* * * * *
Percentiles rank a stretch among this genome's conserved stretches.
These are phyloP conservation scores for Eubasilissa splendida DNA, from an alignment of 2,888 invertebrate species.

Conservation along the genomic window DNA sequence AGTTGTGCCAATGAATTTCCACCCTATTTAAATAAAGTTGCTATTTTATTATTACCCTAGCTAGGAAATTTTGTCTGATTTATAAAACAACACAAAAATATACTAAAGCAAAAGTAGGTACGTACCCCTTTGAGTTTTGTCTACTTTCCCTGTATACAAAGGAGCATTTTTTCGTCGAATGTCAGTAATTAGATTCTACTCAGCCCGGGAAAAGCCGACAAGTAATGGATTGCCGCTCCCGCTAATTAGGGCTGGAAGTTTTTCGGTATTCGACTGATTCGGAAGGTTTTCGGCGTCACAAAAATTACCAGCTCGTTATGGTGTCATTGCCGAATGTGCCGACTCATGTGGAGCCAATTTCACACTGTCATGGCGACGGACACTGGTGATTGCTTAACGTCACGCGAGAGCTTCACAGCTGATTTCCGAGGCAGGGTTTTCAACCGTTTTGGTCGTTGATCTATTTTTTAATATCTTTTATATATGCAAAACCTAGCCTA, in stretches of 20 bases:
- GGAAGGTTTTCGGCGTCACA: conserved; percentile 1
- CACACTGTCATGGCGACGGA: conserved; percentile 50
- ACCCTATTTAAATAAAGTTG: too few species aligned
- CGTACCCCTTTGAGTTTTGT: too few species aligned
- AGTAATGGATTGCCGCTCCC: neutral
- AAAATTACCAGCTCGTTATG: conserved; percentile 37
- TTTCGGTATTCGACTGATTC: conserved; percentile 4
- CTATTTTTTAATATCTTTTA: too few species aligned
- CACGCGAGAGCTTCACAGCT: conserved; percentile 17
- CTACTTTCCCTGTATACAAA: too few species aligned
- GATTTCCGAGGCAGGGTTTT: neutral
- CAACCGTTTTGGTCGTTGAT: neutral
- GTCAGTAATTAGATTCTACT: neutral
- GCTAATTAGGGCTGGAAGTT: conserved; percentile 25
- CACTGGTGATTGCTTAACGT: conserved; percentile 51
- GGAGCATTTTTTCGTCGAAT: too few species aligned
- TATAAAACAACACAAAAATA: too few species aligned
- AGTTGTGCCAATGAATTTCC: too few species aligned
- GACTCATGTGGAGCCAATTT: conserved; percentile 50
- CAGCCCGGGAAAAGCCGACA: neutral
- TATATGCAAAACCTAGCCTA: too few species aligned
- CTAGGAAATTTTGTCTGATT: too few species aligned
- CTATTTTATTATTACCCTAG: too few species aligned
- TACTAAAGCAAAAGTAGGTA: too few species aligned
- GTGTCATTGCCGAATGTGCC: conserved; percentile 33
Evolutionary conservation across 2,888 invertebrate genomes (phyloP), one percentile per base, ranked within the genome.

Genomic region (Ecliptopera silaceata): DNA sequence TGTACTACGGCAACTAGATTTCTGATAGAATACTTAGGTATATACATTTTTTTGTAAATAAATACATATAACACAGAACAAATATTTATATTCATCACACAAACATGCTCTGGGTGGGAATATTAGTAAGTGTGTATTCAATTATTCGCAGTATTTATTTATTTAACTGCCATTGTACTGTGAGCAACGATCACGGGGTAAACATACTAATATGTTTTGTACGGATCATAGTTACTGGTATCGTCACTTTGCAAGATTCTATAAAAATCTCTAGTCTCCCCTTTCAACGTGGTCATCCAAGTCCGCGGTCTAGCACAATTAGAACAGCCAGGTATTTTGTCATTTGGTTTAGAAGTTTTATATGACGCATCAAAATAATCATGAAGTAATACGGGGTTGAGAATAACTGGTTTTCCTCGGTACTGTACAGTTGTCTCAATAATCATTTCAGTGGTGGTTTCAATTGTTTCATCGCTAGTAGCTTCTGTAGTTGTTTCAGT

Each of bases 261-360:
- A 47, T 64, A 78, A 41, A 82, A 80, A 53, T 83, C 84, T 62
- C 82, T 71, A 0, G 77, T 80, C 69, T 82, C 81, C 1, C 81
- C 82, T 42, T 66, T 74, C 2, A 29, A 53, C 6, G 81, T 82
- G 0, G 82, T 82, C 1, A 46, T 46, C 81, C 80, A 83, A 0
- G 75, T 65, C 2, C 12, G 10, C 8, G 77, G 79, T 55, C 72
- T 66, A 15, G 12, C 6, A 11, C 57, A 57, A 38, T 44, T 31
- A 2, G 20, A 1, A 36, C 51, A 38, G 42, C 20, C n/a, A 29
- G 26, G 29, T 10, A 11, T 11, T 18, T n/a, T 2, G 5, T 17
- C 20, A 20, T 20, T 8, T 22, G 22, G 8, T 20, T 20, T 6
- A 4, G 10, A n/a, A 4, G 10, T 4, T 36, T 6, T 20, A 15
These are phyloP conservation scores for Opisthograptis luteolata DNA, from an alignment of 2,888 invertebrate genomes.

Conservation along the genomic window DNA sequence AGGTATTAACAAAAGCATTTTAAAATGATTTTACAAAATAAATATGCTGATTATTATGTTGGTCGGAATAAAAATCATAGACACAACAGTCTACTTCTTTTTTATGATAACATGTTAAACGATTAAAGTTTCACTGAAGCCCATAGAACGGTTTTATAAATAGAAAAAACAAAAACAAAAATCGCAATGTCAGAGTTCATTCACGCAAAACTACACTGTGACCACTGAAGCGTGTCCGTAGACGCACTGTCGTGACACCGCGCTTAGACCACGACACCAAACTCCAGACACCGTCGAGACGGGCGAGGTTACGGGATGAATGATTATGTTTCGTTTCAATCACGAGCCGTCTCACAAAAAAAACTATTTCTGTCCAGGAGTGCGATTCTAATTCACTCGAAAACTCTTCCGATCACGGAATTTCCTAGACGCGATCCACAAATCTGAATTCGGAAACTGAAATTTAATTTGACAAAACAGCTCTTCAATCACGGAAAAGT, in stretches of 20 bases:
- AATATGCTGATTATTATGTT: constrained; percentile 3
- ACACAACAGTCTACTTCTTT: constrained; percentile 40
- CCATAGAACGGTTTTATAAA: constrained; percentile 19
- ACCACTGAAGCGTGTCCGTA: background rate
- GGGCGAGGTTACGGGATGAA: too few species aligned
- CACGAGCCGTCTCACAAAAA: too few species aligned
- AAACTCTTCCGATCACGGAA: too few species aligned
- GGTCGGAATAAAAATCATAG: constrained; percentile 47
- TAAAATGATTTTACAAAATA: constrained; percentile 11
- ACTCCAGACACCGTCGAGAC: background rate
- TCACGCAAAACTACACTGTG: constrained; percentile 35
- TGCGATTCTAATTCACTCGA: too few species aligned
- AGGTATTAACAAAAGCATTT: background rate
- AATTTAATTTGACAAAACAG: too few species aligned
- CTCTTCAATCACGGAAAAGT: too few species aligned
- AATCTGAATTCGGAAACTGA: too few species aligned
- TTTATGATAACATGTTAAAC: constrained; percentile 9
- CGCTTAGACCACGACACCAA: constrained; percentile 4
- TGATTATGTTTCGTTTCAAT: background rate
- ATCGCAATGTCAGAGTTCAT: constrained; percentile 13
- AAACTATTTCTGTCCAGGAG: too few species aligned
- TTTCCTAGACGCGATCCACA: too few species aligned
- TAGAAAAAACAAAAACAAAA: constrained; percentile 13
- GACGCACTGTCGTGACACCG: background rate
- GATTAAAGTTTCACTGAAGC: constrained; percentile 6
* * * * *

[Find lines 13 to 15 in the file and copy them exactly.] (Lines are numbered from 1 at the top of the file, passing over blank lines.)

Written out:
- CTACTTTCCCTGTATACAAA: too few species aligned
- GATTTCCGAGGCAGGGTTTT: neutral
- CAACCGTTTTGGTCGTTGAT: neutral